In the Response Letter, the NYSE states that the Comment Letters have “not provided any credible argument why the [. . .] proposal is not consistent with the requirements of the Act.” [49] The NYSE emphasizes that the proposal “compares the support the Exchange provides to Rebroadcasting Users to the support required by Users that are not Rebroadcasting Users,” [50] and states that the proposal will not impact market data revenue.[51] The NYSE states that “a market participant has additional options outside of co-location for connecting to Exchange market data” and that the commenters “ignor[e] the basic fact that the Exchange voluntarily allows Rebroadcasting Users to provide services out of the Exchange's co-location facility.” [52] The NYSE further argues that it “would be illogical to argue . . . that just because Rebroadcasting Users provide services that overlap with services offered by the Exchange, the Exchange cannot charge the Rebroadcasting Users for the Exchange's services.” [53] The NYSE states that it “generally provides more direct support to Rebroadcasting Users than other Users” and highlights the fact that a larger Rebroadcasting User made “between 3.8 and 4.25 times as many calls as Users with similar power usage, and 4.25 to 8.5 times as many calls as Users with similar number of cabinets.” [54]

Amendment No. 2

In Amendment No. 2, the Exchange offers additional justification for the proposed rule change. In Amendment No. 2, the Exchange proposes that a Rebroadcasting User not be charged a fee for its first two Multicast End Users, and similarly that a Transmittal User not be charged a fee for its first two Unicast End Users.[55] The Exchange states that it reviewed customer calls for assistance between June 1, 2015 and June 7, 2016, and compared the number of calls by Users it believes to be Rebroadcasting Users to the number of calls by a representative sample of other Users.[56] Consistent with its statements in the Response Letter, the Exchange states that “a comparison of calls by the larger Rebroadcasting User showed that the larger Rebroadcasting User made between 3.8 and 4.25 times as many calls as Users with similar power usage, and 4.25 to 8.5 times as many calls as Users with similar numbers of cabinets. Indeed, such Rebroadcasting User made 20 more calls than the five largest Users combined.” [57]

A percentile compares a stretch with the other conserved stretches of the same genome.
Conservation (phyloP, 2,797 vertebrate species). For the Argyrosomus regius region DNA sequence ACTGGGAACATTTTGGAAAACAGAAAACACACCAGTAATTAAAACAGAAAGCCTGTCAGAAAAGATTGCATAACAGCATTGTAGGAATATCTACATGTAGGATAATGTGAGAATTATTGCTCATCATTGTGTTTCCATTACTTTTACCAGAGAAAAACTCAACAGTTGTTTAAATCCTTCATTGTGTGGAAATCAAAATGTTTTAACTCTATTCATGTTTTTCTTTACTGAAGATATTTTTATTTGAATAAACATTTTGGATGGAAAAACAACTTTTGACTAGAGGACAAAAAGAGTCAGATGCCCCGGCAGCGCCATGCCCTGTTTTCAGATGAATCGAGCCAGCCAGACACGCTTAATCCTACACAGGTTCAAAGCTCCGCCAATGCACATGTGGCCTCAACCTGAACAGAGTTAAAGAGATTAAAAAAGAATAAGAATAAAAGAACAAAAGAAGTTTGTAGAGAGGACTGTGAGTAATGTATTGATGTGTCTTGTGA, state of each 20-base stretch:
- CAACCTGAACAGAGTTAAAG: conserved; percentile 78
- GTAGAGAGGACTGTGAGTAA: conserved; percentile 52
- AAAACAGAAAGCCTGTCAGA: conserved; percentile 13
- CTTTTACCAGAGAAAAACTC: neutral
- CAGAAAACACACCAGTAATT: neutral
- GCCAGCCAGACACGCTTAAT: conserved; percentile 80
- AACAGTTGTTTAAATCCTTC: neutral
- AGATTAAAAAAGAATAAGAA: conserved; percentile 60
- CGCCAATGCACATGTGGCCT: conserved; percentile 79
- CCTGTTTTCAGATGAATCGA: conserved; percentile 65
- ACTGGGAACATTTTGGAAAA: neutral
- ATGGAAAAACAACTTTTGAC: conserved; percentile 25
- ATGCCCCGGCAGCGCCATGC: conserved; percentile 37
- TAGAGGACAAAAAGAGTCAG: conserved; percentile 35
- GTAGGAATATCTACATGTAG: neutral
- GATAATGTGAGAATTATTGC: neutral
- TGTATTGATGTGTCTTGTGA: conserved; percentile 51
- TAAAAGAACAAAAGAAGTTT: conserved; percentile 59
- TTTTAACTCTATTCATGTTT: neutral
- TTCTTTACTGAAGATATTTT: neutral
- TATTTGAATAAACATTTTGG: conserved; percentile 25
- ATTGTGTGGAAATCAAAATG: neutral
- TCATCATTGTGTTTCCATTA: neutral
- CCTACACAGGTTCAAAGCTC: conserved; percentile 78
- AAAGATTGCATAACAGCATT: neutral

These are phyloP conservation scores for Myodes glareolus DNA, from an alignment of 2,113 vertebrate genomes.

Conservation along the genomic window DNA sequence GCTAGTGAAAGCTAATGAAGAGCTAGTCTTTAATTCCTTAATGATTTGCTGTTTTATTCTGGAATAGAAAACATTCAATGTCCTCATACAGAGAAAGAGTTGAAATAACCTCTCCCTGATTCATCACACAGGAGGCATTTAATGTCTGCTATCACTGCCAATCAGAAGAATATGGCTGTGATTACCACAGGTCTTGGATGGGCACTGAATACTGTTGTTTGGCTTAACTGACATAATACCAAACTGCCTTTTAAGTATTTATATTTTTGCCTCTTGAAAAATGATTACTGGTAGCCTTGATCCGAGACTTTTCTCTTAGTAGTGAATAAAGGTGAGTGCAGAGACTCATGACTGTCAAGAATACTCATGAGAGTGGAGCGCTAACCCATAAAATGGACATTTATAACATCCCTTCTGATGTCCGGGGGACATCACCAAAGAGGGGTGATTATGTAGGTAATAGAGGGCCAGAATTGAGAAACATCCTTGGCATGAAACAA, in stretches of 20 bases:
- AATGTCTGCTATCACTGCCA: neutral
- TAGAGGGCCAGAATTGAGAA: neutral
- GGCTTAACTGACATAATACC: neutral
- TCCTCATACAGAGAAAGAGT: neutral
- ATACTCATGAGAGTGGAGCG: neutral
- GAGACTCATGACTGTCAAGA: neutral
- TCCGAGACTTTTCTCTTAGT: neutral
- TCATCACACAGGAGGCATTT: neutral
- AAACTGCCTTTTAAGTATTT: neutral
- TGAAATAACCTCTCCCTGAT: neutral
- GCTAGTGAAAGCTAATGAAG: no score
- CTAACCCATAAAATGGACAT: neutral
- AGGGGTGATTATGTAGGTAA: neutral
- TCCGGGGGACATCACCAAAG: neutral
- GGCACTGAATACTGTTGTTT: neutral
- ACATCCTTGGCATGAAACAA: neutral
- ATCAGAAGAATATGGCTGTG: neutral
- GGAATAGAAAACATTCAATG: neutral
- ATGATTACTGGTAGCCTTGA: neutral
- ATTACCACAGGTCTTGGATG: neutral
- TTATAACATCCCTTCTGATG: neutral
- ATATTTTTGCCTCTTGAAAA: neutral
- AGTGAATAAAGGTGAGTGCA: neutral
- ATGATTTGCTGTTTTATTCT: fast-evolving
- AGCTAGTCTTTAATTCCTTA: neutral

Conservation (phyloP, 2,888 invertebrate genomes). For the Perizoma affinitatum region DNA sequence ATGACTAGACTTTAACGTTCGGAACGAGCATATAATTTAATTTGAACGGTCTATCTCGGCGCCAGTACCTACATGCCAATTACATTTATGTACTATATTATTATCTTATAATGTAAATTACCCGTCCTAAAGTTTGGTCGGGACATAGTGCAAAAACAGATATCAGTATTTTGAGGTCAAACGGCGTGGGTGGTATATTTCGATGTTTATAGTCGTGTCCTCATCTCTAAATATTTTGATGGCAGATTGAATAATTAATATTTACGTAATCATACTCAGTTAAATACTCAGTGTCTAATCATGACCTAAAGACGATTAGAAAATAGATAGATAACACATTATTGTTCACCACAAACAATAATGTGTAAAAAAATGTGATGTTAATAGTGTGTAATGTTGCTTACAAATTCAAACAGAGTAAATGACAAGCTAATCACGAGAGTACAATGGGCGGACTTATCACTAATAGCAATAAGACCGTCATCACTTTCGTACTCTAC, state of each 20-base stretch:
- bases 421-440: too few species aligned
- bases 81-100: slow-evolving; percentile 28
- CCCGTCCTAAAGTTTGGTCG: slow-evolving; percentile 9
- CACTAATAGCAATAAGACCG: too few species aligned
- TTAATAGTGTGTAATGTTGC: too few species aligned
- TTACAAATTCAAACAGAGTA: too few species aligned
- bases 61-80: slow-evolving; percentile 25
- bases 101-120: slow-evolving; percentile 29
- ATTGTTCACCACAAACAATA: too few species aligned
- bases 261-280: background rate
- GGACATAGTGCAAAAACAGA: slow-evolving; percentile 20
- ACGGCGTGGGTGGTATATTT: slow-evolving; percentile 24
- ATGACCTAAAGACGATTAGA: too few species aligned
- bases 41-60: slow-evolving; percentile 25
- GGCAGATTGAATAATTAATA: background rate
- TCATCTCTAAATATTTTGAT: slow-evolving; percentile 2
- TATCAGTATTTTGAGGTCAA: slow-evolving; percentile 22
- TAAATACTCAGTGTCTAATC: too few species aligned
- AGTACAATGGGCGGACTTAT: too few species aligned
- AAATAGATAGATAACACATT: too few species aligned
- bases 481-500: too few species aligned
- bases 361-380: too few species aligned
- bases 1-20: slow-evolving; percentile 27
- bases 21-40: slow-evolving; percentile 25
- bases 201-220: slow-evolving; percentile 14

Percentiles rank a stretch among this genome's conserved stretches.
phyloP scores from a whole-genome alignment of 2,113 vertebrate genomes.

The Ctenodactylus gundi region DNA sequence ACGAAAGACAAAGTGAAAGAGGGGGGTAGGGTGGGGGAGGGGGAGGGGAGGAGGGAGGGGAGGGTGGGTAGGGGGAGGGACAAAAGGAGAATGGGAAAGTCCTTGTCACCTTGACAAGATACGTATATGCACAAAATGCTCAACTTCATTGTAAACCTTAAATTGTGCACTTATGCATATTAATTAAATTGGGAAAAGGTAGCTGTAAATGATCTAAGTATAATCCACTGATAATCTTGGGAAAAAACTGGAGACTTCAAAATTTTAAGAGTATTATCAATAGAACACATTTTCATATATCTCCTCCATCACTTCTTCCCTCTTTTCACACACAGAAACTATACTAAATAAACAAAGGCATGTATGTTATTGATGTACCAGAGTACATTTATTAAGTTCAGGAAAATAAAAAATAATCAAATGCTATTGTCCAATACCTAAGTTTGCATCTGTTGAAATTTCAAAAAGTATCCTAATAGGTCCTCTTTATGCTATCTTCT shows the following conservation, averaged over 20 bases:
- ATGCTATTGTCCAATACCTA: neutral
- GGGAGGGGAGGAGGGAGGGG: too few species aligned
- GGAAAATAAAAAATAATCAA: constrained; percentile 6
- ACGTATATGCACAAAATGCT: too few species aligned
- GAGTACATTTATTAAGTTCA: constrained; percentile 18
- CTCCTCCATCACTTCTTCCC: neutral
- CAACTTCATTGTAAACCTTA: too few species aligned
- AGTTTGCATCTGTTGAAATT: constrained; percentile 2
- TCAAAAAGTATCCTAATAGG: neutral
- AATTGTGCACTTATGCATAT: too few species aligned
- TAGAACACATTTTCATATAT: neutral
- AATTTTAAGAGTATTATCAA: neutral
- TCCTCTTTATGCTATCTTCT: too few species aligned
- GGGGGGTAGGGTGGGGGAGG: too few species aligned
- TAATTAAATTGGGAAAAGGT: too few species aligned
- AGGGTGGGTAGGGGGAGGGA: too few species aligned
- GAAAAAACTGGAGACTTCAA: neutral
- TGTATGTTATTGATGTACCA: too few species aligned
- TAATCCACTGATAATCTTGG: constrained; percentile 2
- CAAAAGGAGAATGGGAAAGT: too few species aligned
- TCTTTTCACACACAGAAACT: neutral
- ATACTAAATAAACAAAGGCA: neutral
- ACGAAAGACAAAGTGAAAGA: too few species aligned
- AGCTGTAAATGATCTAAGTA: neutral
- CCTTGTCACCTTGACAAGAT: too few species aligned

The Exchange adds that it believes that Rebroadcasting Users that have only one or two Multicast End Users are an exception to the general statement that the Exchange has a greater administrative burden and incurs greater operational costs to support Rebroadcasting Users.[58] The Exchange further states that it does not have visibility into the number of Unicast End Users that individual Transmittal Users have, but believes that it is reasonable to extrapolate that a Transmittal User that has only one or two Unicast End Users may not need more network support than other Users.[59] Accordingly, the Exchange believes it is reasonable to not charge a Transmittal User a fee for its first two Unicast End Users.[60] Finally, the Exchange states that its proposal is analogous to the Nasdaq Stock Market's Extranet Access Fee.[61]

III. Proceedings to Determine Whether To Approve or Disapprove File No. SR-NYSE-2016-11 and Grounds for Disapproval Under Consideration

The Commission is instituting proceedings pursuant to Section 19(b)(2)(B) of the Act [62] to determine whether the proposed rule change should be approved or disapproved. Institution of such proceedings is appropriate at this time in view of the legal and policy issues raised by the proposed rule change, as discussed below. Institution of proceedings does not indicate that the Commission has reached any conclusions with respect to any of the issues involved. Rather, as described in greater detail below, the Commission seeks and encourages interested persons to provide additional comment on the proposed rule change.

Pursuant to Section 19(b)(2)(B) of the Act, the Commission is providing notice of the following grounds for disapproval that are under consideration:

  • Section 6(b)(4) of the Act, which requires that the rules of a national securities exchange “provide for the equitable allocation of reasonable dues, fees, and other charges among its members and issuers and other persons using its facilities,” [63]
  • Section 6(b)(5) of the Act, which requires, among other things, that the rules of a national securities exchange be “designed to perfect the operation of a free and open market and a national market system” and “protect investors and the public interest,” and not be “designed to permit unfair discrimination between customers, issuers, brokers, or dealers,” [64] and
  • Section 6(b)(8) of the Act, which requires that the rules of a national securities exchange “not impose any burden on competition not necessary or appropriate in furtherance of the purposes of [the Act].” [65]